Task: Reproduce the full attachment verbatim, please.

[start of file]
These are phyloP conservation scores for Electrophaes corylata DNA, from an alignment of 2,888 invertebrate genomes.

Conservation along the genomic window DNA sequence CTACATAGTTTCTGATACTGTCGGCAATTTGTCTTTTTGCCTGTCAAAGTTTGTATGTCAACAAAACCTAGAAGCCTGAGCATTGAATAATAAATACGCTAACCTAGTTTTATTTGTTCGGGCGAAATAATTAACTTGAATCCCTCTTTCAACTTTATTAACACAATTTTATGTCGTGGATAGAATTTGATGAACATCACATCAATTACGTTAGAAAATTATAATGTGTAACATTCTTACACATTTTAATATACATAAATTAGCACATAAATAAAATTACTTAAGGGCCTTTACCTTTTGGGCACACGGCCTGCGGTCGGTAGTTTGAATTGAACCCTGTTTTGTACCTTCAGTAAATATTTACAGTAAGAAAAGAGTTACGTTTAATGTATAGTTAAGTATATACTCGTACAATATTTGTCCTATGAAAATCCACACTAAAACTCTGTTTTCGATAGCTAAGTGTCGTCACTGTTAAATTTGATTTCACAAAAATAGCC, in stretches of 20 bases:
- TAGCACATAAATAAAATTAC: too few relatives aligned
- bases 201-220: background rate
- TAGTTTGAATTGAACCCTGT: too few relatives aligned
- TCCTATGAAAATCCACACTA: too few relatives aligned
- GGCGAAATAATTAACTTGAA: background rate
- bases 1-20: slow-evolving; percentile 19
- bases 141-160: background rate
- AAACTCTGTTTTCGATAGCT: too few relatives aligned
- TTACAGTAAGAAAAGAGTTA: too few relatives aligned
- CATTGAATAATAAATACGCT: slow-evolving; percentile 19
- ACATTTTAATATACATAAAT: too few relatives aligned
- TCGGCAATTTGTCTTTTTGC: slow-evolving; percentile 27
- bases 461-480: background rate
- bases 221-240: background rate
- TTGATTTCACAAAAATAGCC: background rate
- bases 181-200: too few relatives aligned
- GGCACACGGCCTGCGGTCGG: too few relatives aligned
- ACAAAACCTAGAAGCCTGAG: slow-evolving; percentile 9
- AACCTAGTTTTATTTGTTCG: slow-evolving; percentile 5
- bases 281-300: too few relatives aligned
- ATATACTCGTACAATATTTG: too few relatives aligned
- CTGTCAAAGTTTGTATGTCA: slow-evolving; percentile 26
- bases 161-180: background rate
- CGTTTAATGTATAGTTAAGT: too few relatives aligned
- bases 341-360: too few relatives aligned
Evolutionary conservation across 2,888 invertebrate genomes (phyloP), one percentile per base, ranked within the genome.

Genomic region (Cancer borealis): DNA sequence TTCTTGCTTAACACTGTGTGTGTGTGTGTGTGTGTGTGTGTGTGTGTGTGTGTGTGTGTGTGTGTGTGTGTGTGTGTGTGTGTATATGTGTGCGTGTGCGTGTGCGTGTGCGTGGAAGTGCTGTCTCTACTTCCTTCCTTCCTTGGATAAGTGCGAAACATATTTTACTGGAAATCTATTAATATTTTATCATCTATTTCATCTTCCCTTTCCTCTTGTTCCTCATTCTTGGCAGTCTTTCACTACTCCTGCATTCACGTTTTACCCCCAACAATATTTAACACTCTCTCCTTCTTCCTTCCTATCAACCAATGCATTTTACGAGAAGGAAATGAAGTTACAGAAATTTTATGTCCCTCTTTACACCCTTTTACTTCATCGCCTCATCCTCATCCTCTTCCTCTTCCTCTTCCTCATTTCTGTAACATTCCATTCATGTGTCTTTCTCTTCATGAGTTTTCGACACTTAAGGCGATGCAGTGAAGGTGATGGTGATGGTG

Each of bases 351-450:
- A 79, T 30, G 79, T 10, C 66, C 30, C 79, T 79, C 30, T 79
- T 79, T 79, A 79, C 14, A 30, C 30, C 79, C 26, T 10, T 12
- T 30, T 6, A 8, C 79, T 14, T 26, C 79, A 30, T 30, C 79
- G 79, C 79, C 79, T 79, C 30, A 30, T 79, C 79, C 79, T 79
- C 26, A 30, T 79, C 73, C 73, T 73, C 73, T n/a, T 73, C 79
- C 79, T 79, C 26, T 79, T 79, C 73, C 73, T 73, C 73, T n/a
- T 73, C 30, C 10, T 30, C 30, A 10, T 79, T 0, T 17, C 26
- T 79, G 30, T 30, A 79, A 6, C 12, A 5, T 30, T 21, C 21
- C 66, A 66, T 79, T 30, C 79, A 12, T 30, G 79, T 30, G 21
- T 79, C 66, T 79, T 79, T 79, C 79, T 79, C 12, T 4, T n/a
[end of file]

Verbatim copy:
These are phyloP conservation scores for Electrophaes corylata DNA, from an alignment of 2,888 invertebrate genomes.

Conservation along the genomic window DNA sequence CTACATAGTTTCTGATACTGTCGGCAATTTGTCTTTTTGCCTGTCAAAGTTTGTATGTCAACAAAACCTAGAAGCCTGAGCATTGAATAATAAATACGCTAACCTAGTTTTATTTGTTCGGGCGAAATAATTAACTTGAATCCCTCTTTCAACTTTATTAACACAATTTTATGTCGTGGATAGAATTTGATGAACATCACATCAATTACGTTAGAAAATTATAATGTGTAACATTCTTACACATTTTAATATACATAAATTAGCACATAAATAAAATTACTTAAGGGCCTTTACCTTTTGGGCACACGGCCTGCGGTCGGTAGTTTGAATTGAACCCTGTTTTGTACCTTCAGTAAATATTTACAGTAAGAAAAGAGTTACGTTTAATGTATAGTTAAGTATATACTCGTACAATATTTGTCCTATGAAAATCCACACTAAAACTCTGTTTTCGATAGCTAAGTGTCGTCACTGTTAAATTTGATTTCACAAAAATAGCC, in stretches of 20 bases:
- TAGCACATAAATAAAATTAC: too few relatives aligned
- bases 201-220: background rate
- TAGTTTGAATTGAACCCTGT: too few relatives aligned
- TCCTATGAAAATCCACACTA: too few relatives aligned
- GGCGAAATAATTAACTTGAA: background rate
- bases 1-20: slow-evolving; percentile 19
- bases 141-160: background rate
- AAACTCTGTTTTCGATAGCT: too few relatives aligned
- TTACAGTAAGAAAAGAGTTA: too few relatives aligned
- CATTGAATAATAAATACGCT: slow-evolving; percentile 19
- ACATTTTAATATACATAAAT: too few relatives aligned
- TCGGCAATTTGTCTTTTTGC: slow-evolving; percentile 27
- bases 461-480: background rate
- bases 221-240: background rate
- TTGATTTCACAAAAATAGCC: background rate
- bases 181-200: too few relatives aligned
- GGCACACGGCCTGCGGTCGG: too few relatives aligned
- ACAAAACCTAGAAGCCTGAG: slow-evolving; percentile 9
- AACCTAGTTTTATTTGTTCG: slow-evolving; percentile 5
- bases 281-300: too few relatives aligned
- ATATACTCGTACAATATTTG: too few relatives aligned
- CTGTCAAAGTTTGTATGTCA: slow-evolving; percentile 26
- bases 161-180: background rate
- CGTTTAATGTATAGTTAAGT: too few relatives aligned
- bases 341-360: too few relatives aligned
Evolutionary conservation across 2,888 invertebrate genomes (phyloP), one percentile per base, ranked within the genome.

Genomic region (Cancer borealis): DNA sequence TTCTTGCTTAACACTGTGTGTGTGTGTGTGTGTGTGTGTGTGTGTGTGTGTGTGTGTGTGTGTGTGTGTGTGTGTGTGTGTGTATATGTGTGCGTGTGCGTGTGCGTGTGCGTGGAAGTGCTGTCTCTACTTCCTTCCTTCCTTGGATAAGTGCGAAACATATTTTACTGGAAATCTATTAATATTTTATCATCTATTTCATCTTCCCTTTCCTCTTGTTCCTCATTCTTGGCAGTCTTTCACTACTCCTGCATTCACGTTTTACCCCCAACAATATTTAACACTCTCTCCTTCTTCCTTCCTATCAACCAATGCATTTTACGAGAAGGAAATGAAGTTACAGAAATTTTATGTCCCTCTTTACACCCTTTTACTTCATCGCCTCATCCTCATCCTCTTCCTCTTCCTCTTCCTCATTTCTGTAACATTCCATTCATGTGTCTTTCTCTTCATGAGTTTTCGACACTTAAGGCGATGCAGTGAAGGTGATGGTGATGGTG

Each of bases 351-450:
- A 79, T 30, G 79, T 10, C 66, C 30, C 79, T 79, C 30, T 79
- T 79, T 79, A 79, C 14, A 30, C 30, C 79, C 26, T 10, T 12
- T 30, T 6, A 8, C 79, T 14, T 26, C 79, A 30, T 30, C 79
- G 79, C 79, C 79, T 79, C 30, A 30, T 79, C 79, C 79, T 79
- C 26, A 30, T 79, C 73, C 73, T 73, C 73, T n/a, T 73, C 79
- C 79, T 79, C 26, T 79, T 79, C 73, C 73, T 73, C 73, T n/a
- T 73, C 30, C 10, T 30, C 30, A 10, T 79, T 0, T 17, C 26
- T 79, G 30, T 30, A 79, A 6, C 12, A 5, T 30, T 21, C 21
- C 66, A 66, T 79, T 30, C 79, A 12, T 30, G 79, T 30, G 21
- T 79, C 66, T 79, T 79, T 79, C 79, T 79, C 12, T 4, T n/a